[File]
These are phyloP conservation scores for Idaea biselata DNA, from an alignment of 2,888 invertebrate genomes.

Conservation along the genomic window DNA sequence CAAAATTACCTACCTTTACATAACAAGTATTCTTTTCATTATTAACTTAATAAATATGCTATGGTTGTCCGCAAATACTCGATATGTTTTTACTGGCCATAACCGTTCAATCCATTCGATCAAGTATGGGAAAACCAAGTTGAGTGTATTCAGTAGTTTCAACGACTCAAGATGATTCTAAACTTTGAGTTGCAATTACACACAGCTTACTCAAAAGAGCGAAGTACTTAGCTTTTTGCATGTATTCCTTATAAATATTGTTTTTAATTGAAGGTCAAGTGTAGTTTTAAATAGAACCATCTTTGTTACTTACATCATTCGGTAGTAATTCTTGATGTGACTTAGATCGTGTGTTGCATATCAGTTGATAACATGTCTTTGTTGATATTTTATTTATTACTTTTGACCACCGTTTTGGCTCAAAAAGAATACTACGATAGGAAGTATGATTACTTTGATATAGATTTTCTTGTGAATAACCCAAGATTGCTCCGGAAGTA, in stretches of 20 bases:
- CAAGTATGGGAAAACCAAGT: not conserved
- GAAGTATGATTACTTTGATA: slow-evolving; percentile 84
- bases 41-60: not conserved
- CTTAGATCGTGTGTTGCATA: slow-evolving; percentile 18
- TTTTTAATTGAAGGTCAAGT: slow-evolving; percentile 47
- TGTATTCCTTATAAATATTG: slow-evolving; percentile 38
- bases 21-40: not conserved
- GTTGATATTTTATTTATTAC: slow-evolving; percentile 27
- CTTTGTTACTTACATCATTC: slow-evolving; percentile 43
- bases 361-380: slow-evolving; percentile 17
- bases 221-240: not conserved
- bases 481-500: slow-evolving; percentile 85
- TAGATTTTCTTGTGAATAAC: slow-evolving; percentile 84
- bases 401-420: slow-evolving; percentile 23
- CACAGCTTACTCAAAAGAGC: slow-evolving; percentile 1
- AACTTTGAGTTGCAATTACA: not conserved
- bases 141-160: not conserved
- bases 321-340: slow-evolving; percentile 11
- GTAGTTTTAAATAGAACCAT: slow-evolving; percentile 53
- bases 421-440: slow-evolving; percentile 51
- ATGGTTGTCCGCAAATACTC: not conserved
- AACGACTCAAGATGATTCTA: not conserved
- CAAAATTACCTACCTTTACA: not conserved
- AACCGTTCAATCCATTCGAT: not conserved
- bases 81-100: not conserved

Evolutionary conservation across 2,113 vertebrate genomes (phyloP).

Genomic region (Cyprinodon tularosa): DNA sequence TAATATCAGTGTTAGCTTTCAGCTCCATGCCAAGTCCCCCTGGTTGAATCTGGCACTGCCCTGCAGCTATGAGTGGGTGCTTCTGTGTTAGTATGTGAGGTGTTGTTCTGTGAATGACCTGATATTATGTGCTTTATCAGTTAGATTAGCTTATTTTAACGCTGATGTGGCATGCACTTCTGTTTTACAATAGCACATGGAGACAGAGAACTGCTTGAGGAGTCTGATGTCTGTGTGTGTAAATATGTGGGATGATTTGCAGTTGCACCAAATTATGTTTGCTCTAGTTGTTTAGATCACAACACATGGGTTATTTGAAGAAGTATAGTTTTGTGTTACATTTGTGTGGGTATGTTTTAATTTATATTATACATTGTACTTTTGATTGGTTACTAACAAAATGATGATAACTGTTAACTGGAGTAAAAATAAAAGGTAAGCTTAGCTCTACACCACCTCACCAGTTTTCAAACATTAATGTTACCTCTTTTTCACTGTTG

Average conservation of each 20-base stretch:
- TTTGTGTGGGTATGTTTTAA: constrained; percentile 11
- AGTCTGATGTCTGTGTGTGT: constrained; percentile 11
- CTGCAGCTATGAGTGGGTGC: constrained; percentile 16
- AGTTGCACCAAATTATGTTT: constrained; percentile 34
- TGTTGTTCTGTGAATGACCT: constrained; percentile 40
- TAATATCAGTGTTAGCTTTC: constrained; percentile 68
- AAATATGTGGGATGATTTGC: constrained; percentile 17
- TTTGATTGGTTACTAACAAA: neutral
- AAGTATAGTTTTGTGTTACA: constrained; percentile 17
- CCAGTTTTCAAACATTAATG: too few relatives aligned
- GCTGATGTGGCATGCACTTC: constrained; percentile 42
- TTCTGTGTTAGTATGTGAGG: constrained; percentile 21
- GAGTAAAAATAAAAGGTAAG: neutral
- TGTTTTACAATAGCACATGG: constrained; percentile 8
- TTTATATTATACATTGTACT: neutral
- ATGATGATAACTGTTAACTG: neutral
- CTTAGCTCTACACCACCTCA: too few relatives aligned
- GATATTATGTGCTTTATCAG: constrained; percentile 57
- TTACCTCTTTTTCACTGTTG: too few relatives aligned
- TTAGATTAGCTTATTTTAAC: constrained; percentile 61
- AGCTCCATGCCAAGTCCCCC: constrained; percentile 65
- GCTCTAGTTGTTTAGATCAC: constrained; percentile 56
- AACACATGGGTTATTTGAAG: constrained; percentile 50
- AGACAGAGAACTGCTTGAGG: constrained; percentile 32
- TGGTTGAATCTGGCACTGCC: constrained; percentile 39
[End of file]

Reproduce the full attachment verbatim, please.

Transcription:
These are phyloP conservation scores for Idaea biselata DNA, from an alignment of 2,888 invertebrate genomes.

Conservation along the genomic window DNA sequence CAAAATTACCTACCTTTACATAACAAGTATTCTTTTCATTATTAACTTAATAAATATGCTATGGTTGTCCGCAAATACTCGATATGTTTTTACTGGCCATAACCGTTCAATCCATTCGATCAAGTATGGGAAAACCAAGTTGAGTGTATTCAGTAGTTTCAACGACTCAAGATGATTCTAAACTTTGAGTTGCAATTACACACAGCTTACTCAAAAGAGCGAAGTACTTAGCTTTTTGCATGTATTCCTTATAAATATTGTTTTTAATTGAAGGTCAAGTGTAGTTTTAAATAGAACCATCTTTGTTACTTACATCATTCGGTAGTAATTCTTGATGTGACTTAGATCGTGTGTTGCATATCAGTTGATAACATGTCTTTGTTGATATTTTATTTATTACTTTTGACCACCGTTTTGGCTCAAAAAGAATACTACGATAGGAAGTATGATTACTTTGATATAGATTTTCTTGTGAATAACCCAAGATTGCTCCGGAAGTA, in stretches of 20 bases:
- CAAGTATGGGAAAACCAAGT: not conserved
- GAAGTATGATTACTTTGATA: slow-evolving; percentile 84
- bases 41-60: not conserved
- CTTAGATCGTGTGTTGCATA: slow-evolving; percentile 18
- TTTTTAATTGAAGGTCAAGT: slow-evolving; percentile 47
- TGTATTCCTTATAAATATTG: slow-evolving; percentile 38
- bases 21-40: not conserved
- GTTGATATTTTATTTATTAC: slow-evolving; percentile 27
- CTTTGTTACTTACATCATTC: slow-evolving; percentile 43
- bases 361-380: slow-evolving; percentile 17
- bases 221-240: not conserved
- bases 481-500: slow-evolving; percentile 85
- TAGATTTTCTTGTGAATAAC: slow-evolving; percentile 84
- bases 401-420: slow-evolving; percentile 23
- CACAGCTTACTCAAAAGAGC: slow-evolving; percentile 1
- AACTTTGAGTTGCAATTACA: not conserved
- bases 141-160: not conserved
- bases 321-340: slow-evolving; percentile 11
- GTAGTTTTAAATAGAACCAT: slow-evolving; percentile 53
- bases 421-440: slow-evolving; percentile 51
- ATGGTTGTCCGCAAATACTC: not conserved
- AACGACTCAAGATGATTCTA: not conserved
- CAAAATTACCTACCTTTACA: not conserved
- AACCGTTCAATCCATTCGAT: not conserved
- bases 81-100: not conserved

Evolutionary conservation across 2,113 vertebrate genomes (phyloP).

Genomic region (Cyprinodon tularosa): DNA sequence TAATATCAGTGTTAGCTTTCAGCTCCATGCCAAGTCCCCCTGGTTGAATCTGGCACTGCCCTGCAGCTATGAGTGGGTGCTTCTGTGTTAGTATGTGAGGTGTTGTTCTGTGAATGACCTGATATTATGTGCTTTATCAGTTAGATTAGCTTATTTTAACGCTGATGTGGCATGCACTTCTGTTTTACAATAGCACATGGAGACAGAGAACTGCTTGAGGAGTCTGATGTCTGTGTGTGTAAATATGTGGGATGATTTGCAGTTGCACCAAATTATGTTTGCTCTAGTTGTTTAGATCACAACACATGGGTTATTTGAAGAAGTATAGTTTTGTGTTACATTTGTGTGGGTATGTTTTAATTTATATTATACATTGTACTTTTGATTGGTTACTAACAAAATGATGATAACTGTTAACTGGAGTAAAAATAAAAGGTAAGCTTAGCTCTACACCACCTCACCAGTTTTCAAACATTAATGTTACCTCTTTTTCACTGTTG

Average conservation of each 20-base stretch:
- TTTGTGTGGGTATGTTTTAA: constrained; percentile 11
- AGTCTGATGTCTGTGTGTGT: constrained; percentile 11
- CTGCAGCTATGAGTGGGTGC: constrained; percentile 16
- AGTTGCACCAAATTATGTTT: constrained; percentile 34
- TGTTGTTCTGTGAATGACCT: constrained; percentile 40
- TAATATCAGTGTTAGCTTTC: constrained; percentile 68
- AAATATGTGGGATGATTTGC: constrained; percentile 17
- TTTGATTGGTTACTAACAAA: neutral
- AAGTATAGTTTTGTGTTACA: constrained; percentile 17
- CCAGTTTTCAAACATTAATG: too few relatives aligned
- GCTGATGTGGCATGCACTTC: constrained; percentile 42
- TTCTGTGTTAGTATGTGAGG: constrained; percentile 21
- GAGTAAAAATAAAAGGTAAG: neutral
- TGTTTTACAATAGCACATGG: constrained; percentile 8
- TTTATATTATACATTGTACT: neutral
- ATGATGATAACTGTTAACTG: neutral
- CTTAGCTCTACACCACCTCA: too few relatives aligned
- GATATTATGTGCTTTATCAG: constrained; percentile 57
- TTACCTCTTTTTCACTGTTG: too few relatives aligned
- TTAGATTAGCTTATTTTAAC: constrained; percentile 61
- AGCTCCATGCCAAGTCCCCC: constrained; percentile 65
- GCTCTAGTTGTTTAGATCAC: constrained; percentile 56
- AACACATGGGTTATTTGAAG: constrained; percentile 50
- AGACAGAGAACTGCTTGAGG: constrained; percentile 32
- TGGTTGAATCTGGCACTGCC: constrained; percentile 39